Amazon hiring 30,000 workers in California

The company is also boosting the starting pay for new workers to an average of $20.50 an hour

Amazon is looking to hire 16,000 people for its Southern California warehouse network as part of a seasonal push to fill 250,000 jobs nationwide before the holiday shopping season.

The company, which is looking for 100,000 more employees than it did the previous two holiday seasons, is also raising the average starting pay for new employees to $20.50 per hour. Base wages in some areas will be as high as $28 per hour.

According to a report by Challenger Gray & Christmas, a subdued holiday shopping forecast puts Amazon’s hiring announcement at odds with a cooling economy.

“With inflation slowing, businesses, particularly retailers, will find it more difficult to pass on higher labor costs to customers.” As evidenced by the increase in job cuts in this sector, this could lead to more cuts rather than more added positions,” said Andrew Challenger, a labor expert at the firm.

Using Bureau of Labor Statistics data, Challenger predicted that seasonal hiring would be the slowest since 2008.

Amazon’s announcement comes just one day after Macy’s announced that it will hire more than 38,000 full- and part-time seasonal employees across the country at its Macy’s, Bloomingdale’s, and Bluemercury stores. This is a decrease from the 41,000 jobs sought by the company a year ago.

The e-commerce behemoth stated that more jobs are available due to the company’s opening of over 50 new fulfillment centers, delivery stations, and same-day delivery sites in the United States this year.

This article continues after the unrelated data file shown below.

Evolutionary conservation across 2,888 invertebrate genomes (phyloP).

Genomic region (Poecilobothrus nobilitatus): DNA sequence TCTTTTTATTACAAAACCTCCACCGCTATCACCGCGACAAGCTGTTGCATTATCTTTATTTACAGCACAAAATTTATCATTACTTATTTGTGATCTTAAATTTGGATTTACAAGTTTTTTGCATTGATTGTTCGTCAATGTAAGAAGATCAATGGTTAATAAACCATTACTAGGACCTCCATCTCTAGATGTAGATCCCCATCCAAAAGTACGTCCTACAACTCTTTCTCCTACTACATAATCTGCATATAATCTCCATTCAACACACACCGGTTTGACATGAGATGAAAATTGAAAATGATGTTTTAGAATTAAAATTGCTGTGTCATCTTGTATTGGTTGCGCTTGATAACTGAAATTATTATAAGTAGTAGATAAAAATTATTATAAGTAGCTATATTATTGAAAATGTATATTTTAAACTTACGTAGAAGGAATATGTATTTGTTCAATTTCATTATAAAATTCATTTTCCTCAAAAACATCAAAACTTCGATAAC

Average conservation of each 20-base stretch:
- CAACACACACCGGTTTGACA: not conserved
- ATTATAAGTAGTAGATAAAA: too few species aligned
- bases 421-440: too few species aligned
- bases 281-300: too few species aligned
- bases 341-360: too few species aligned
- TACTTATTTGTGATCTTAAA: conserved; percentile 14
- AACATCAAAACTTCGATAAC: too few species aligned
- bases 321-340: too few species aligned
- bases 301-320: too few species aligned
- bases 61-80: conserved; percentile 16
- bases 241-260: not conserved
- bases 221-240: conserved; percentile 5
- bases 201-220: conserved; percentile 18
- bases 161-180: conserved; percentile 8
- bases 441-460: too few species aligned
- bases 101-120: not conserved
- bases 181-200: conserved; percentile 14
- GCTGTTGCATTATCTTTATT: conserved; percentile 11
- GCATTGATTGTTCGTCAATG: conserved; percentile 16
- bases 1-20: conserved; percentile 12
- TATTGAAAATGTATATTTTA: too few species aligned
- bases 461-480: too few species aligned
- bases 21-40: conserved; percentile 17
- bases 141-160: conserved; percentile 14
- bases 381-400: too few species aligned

A strong presence in the Inland Empire

Amazon, which plans to hire 30,000 people in California this holiday season, has a strong presence in the Inland Empire, with over 40 robotic fulfillment centers, sortation facilities, and delivery stations, as well as the company’s KSBD air hub at San Bernardino International Airport.

When the company’s annual raises are factored in, a fulfillment or transportation employee who starts immediately will see a pay increase of 13% or more over the next three years, according to John Felton, the company’s senior vice president of worldwide operations.

In a blog post, the e-commerce behemoth stated that it will invest $1.3 billion this year in wage increases for warehouse and transportation workers.

According to Amazon, 54% of Inland Empire employees hired over the last decade were previously unemployed. It was also 14% of their first job.

Employee walkout, Senate inquiry

Amazon, like many other companies, is facing hiring challenges as union activity and disgruntled employees demand higher pay and better working conditions.

Delivery drivers and dispatchers staged a one-day walkout in mid-June at the company’s Palmdale warehouse and delivery center, claiming they are underpaid and forced to work in oppressive heat during the summer months.

The 84 workers are employed by logistics partner Battle-Tested Strategies and subcontracted by Amazon. They voted in April to join Teamsters Local 396 in the hopes of raising their hourly wages to $30 and gaining immediate safety protections.

Senator Bernie Sanders of Vermont announced in June that he would launch a Senate investigation into labor conditions at Amazon warehouses and the company’s treatment of injured workers.

“The company’s pursuit of profits at any cost has resulted in unsafe physical environments, intense pressure to work at unsustainable rates, and inadequate medical care for tens of thousands of Amazon workers every year,” Sanders wrote to Amazon executives in a letter.

Amazon stated that its full-time, seasonal, and part-time positions range from picking and packing to sorting and shipping and have flexible schedules. Anyone interested in applying should visit

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